This site is intended for healthcare professionals only

Patients may suffer from long flu

Written by: | Published:

Patients may suffer from long flu Patients may suffer from long flu

People who have contracted influenza can suffer long-term symptoms in a similar way to long COVID-19, a study suggests.

The research, performed by Oxford University, analysed health records of people diagnosed with flu and COVID-19-19, mainly in the US. The two groups included people seeking healthcare for symptoms three to six months after infection, including problems such as anxiety, abnormal breathing, fatigue and headaches. There were signs that COVID-19-19 patients were more likely to have long-term symptoms, 42% had at least one symptom recorded compared with 30% in the flu group.

Read more: All nursing staff should have any vaccine deemed necessary

‘Although incidence of long-COVID-19 features was higher in older individuals, those with more severe initial COVID-19-19 illness, and in women, they also occurred in children and young adults with relatively mild illness, and in more than half of non-hospitalised patients. This supports the large-scale rollout of health services and specific research funding calls for observational studies and trials in non-hospitalised patients,’ said Prof Amitava Banerjee, Professor of Clinical Data Science and Honorary Consultant Cardiologist, University College London.

The higher rate in the COVID-19 group could have been influenced by the fact that people may be more likely to seek care for long-term symptoms or the way symptoms are recorded for COVID-19. However, on balance they said it was likely persistent symptoms were more common for COVID-19 than flu.

Read more: Long Covid less prevalent than thought

‘Over half of patients (57%) had at least one long-COVID feature recorded in the 6 months after infection and one third (37%) in the 90 to 180 days after diagnosis. Importantly, the analyses suggest that the risk of long COVID features occurring, or co-occurring, continues to increase 6 months after initial illness,’ added Professor Banerjee.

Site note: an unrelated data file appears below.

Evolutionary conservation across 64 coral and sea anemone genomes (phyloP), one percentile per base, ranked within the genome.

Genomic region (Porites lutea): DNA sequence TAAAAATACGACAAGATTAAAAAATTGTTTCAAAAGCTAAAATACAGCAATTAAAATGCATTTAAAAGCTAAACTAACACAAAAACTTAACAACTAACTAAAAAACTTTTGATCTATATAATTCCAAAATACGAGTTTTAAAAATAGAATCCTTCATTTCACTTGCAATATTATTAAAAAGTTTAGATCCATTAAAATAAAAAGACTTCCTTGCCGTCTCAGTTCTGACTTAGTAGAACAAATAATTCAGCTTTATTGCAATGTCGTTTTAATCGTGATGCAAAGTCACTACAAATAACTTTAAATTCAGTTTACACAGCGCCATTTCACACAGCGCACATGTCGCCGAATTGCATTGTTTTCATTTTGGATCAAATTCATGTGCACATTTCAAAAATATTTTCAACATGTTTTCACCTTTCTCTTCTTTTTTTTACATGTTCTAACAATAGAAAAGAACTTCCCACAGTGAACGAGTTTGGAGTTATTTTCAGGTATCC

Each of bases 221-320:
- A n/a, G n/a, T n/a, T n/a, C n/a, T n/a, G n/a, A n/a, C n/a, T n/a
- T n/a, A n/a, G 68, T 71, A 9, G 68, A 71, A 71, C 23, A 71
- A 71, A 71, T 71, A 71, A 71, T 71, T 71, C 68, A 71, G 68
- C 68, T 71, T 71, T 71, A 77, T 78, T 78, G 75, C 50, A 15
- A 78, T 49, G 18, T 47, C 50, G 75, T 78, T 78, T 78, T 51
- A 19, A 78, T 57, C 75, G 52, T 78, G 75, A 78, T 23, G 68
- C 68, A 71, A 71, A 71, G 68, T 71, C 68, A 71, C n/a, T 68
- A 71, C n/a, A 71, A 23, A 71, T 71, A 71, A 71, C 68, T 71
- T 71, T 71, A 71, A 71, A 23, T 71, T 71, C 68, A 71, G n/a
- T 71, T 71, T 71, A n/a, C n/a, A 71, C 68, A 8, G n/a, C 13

What do you think? Leave a comment below or tweet your views to @IndyNurseMag

This material is protected by MA Healthcare Ltd copyright.
See Terms and Conditions.

Comments

Name
 
Email
 
Comments
 

Please view our Terms and Conditions before leaving a comment.

Change the CAPTCHA codeSpeak the CAPTCHA code
 

Read a free issue from Practice Nursing

Register to read a free issue from our sister publication, Practice Nursing.

Including articles on asthma, diabetes and more. Read your copy.

Newsletter

Sign up to the newsletter

About

Independent Nurse is the professional resource for primary care and community nurses, providing clinical articles for practice nurses and prescribers.

Newsletter

Subscribe to our newsletter and stay up to date with the latest nursing news.

Stay Connected

Stay social with Independent Nurse by following us on Twitter, liking us on Facebook or connecting on LinkedIn.

Archive

Need access to some of our older articles? You can view our archive, or alternatively contact us.

Contact Us

MA Healthcare Ltd.
St Jude's Church, Dulwich Road
London, SE24 0PB

Tel: +44 (0)20 7738 5454
Registered in England and Wales No. 01878373

Meet the team

Authors

Find out how to contribute to Independent Nurse here.